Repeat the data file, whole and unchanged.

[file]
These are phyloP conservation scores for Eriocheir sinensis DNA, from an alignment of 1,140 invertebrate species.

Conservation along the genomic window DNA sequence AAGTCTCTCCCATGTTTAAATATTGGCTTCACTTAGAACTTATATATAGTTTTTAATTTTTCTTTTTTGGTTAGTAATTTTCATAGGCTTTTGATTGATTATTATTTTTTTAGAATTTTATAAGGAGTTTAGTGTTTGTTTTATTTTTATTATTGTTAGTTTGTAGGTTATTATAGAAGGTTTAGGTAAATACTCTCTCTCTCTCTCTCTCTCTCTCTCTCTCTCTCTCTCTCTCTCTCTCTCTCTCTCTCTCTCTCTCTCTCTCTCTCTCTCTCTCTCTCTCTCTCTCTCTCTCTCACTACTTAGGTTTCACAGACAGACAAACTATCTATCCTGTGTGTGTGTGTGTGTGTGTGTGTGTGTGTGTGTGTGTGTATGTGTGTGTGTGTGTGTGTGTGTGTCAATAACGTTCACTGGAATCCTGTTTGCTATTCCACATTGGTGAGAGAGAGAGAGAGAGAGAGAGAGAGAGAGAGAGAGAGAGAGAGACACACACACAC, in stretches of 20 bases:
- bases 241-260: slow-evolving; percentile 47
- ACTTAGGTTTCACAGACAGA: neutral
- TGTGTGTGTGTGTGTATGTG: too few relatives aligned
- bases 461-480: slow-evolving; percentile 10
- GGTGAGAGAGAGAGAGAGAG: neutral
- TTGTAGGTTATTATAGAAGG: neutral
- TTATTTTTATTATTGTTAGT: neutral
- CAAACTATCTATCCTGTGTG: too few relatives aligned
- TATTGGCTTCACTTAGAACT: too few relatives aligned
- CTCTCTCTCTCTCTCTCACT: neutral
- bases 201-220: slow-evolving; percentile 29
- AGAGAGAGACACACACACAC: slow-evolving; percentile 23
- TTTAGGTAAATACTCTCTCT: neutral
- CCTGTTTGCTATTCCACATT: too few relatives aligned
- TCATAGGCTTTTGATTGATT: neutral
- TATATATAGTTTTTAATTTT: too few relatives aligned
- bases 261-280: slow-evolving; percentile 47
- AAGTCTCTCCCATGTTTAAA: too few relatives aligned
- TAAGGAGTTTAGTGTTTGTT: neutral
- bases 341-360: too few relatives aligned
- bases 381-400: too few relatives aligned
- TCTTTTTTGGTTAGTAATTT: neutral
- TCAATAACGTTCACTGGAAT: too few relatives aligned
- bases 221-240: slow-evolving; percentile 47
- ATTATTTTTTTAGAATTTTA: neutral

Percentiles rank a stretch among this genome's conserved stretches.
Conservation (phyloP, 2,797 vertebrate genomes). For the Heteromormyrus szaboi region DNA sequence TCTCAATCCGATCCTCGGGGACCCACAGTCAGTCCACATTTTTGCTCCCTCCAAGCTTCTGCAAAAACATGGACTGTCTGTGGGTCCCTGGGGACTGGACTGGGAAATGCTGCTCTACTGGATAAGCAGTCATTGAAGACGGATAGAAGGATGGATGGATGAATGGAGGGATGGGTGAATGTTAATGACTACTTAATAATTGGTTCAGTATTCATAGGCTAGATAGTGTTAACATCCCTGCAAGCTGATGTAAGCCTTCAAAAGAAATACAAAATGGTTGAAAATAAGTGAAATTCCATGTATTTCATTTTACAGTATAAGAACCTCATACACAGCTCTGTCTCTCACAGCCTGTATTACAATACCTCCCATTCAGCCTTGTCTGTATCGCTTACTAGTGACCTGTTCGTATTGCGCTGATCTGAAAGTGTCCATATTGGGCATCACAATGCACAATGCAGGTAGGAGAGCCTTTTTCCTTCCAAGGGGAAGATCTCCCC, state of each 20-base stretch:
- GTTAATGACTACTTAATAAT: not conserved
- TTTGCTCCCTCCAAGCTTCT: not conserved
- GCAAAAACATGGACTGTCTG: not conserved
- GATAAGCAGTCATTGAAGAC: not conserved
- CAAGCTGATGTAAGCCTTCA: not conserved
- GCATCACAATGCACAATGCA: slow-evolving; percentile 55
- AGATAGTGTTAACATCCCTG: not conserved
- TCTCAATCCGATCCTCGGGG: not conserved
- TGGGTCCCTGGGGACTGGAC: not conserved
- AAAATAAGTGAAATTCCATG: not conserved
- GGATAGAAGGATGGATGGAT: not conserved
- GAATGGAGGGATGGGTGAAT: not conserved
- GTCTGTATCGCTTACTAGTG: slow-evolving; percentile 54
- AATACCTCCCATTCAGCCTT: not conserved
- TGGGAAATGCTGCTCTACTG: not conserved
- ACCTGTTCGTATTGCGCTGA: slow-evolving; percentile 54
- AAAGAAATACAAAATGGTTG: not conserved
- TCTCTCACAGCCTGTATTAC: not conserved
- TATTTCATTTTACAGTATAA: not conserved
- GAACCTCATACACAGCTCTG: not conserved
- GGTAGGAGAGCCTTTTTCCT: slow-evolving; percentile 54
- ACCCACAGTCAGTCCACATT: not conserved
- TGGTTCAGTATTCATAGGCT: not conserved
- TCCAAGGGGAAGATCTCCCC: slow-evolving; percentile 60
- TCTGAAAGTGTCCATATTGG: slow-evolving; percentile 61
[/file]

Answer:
These are phyloP conservation scores for Eriocheir sinensis DNA, from an alignment of 1,140 invertebrate species.

Conservation along the genomic window DNA sequence AAGTCTCTCCCATGTTTAAATATTGGCTTCACTTAGAACTTATATATAGTTTTTAATTTTTCTTTTTTGGTTAGTAATTTTCATAGGCTTTTGATTGATTATTATTTTTTTAGAATTTTATAAGGAGTTTAGTGTTTGTTTTATTTTTATTATTGTTAGTTTGTAGGTTATTATAGAAGGTTTAGGTAAATACTCTCTCTCTCTCTCTCTCTCTCTCTCTCTCTCTCTCTCTCTCTCTCTCTCTCTCTCTCTCTCTCTCTCTCTCTCTCTCTCTCTCTCTCTCTCTCTCTCTCTCTCACTACTTAGGTTTCACAGACAGACAAACTATCTATCCTGTGTGTGTGTGTGTGTGTGTGTGTGTGTGTGTGTGTGTGTATGTGTGTGTGTGTGTGTGTGTGTGTCAATAACGTTCACTGGAATCCTGTTTGCTATTCCACATTGGTGAGAGAGAGAGAGAGAGAGAGAGAGAGAGAGAGAGAGAGAGAGAGACACACACACAC, in stretches of 20 bases:
- bases 241-260: slow-evolving; percentile 47
- ACTTAGGTTTCACAGACAGA: neutral
- TGTGTGTGTGTGTGTATGTG: too few relatives aligned
- bases 461-480: slow-evolving; percentile 10
- GGTGAGAGAGAGAGAGAGAG: neutral
- TTGTAGGTTATTATAGAAGG: neutral
- TTATTTTTATTATTGTTAGT: neutral
- CAAACTATCTATCCTGTGTG: too few relatives aligned
- TATTGGCTTCACTTAGAACT: too few relatives aligned
- CTCTCTCTCTCTCTCTCACT: neutral
- bases 201-220: slow-evolving; percentile 29
- AGAGAGAGACACACACACAC: slow-evolving; percentile 23
- TTTAGGTAAATACTCTCTCT: neutral
- CCTGTTTGCTATTCCACATT: too few relatives aligned
- TCATAGGCTTTTGATTGATT: neutral
- TATATATAGTTTTTAATTTT: too few relatives aligned
- bases 261-280: slow-evolving; percentile 47
- AAGTCTCTCCCATGTTTAAA: too few relatives aligned
- TAAGGAGTTTAGTGTTTGTT: neutral
- bases 341-360: too few relatives aligned
- bases 381-400: too few relatives aligned
- TCTTTTTTGGTTAGTAATTT: neutral
- TCAATAACGTTCACTGGAAT: too few relatives aligned
- bases 221-240: slow-evolving; percentile 47
- ATTATTTTTTTAGAATTTTA: neutral

Percentiles rank a stretch among this genome's conserved stretches.
Conservation (phyloP, 2,797 vertebrate genomes). For the Heteromormyrus szaboi region DNA sequence TCTCAATCCGATCCTCGGGGACCCACAGTCAGTCCACATTTTTGCTCCCTCCAAGCTTCTGCAAAAACATGGACTGTCTGTGGGTCCCTGGGGACTGGACTGGGAAATGCTGCTCTACTGGATAAGCAGTCATTGAAGACGGATAGAAGGATGGATGGATGAATGGAGGGATGGGTGAATGTTAATGACTACTTAATAATTGGTTCAGTATTCATAGGCTAGATAGTGTTAACATCCCTGCAAGCTGATGTAAGCCTTCAAAAGAAATACAAAATGGTTGAAAATAAGTGAAATTCCATGTATTTCATTTTACAGTATAAGAACCTCATACACAGCTCTGTCTCTCACAGCCTGTATTACAATACCTCCCATTCAGCCTTGTCTGTATCGCTTACTAGTGACCTGTTCGTATTGCGCTGATCTGAAAGTGTCCATATTGGGCATCACAATGCACAATGCAGGTAGGAGAGCCTTTTTCCTTCCAAGGGGAAGATCTCCCC, state of each 20-base stretch:
- GTTAATGACTACTTAATAAT: not conserved
- TTTGCTCCCTCCAAGCTTCT: not conserved
- GCAAAAACATGGACTGTCTG: not conserved
- GATAAGCAGTCATTGAAGAC: not conserved
- CAAGCTGATGTAAGCCTTCA: not conserved
- GCATCACAATGCACAATGCA: slow-evolving; percentile 55
- AGATAGTGTTAACATCCCTG: not conserved
- TCTCAATCCGATCCTCGGGG: not conserved
- TGGGTCCCTGGGGACTGGAC: not conserved
- AAAATAAGTGAAATTCCATG: not conserved
- GGATAGAAGGATGGATGGAT: not conserved
- GAATGGAGGGATGGGTGAAT: not conserved
- GTCTGTATCGCTTACTAGTG: slow-evolving; percentile 54
- AATACCTCCCATTCAGCCTT: not conserved
- TGGGAAATGCTGCTCTACTG: not conserved
- ACCTGTTCGTATTGCGCTGA: slow-evolving; percentile 54
- AAAGAAATACAAAATGGTTG: not conserved
- TCTCTCACAGCCTGTATTAC: not conserved
- TATTTCATTTTACAGTATAA: not conserved
- GAACCTCATACACAGCTCTG: not conserved
- GGTAGGAGAGCCTTTTTCCT: slow-evolving; percentile 54
- ACCCACAGTCAGTCCACATT: not conserved
- TGGTTCAGTATTCATAGGCT: not conserved
- TCCAAGGGGAAGATCTCCCC: slow-evolving; percentile 60
- TCTGAAAGTGTCCATATTGG: slow-evolving; percentile 61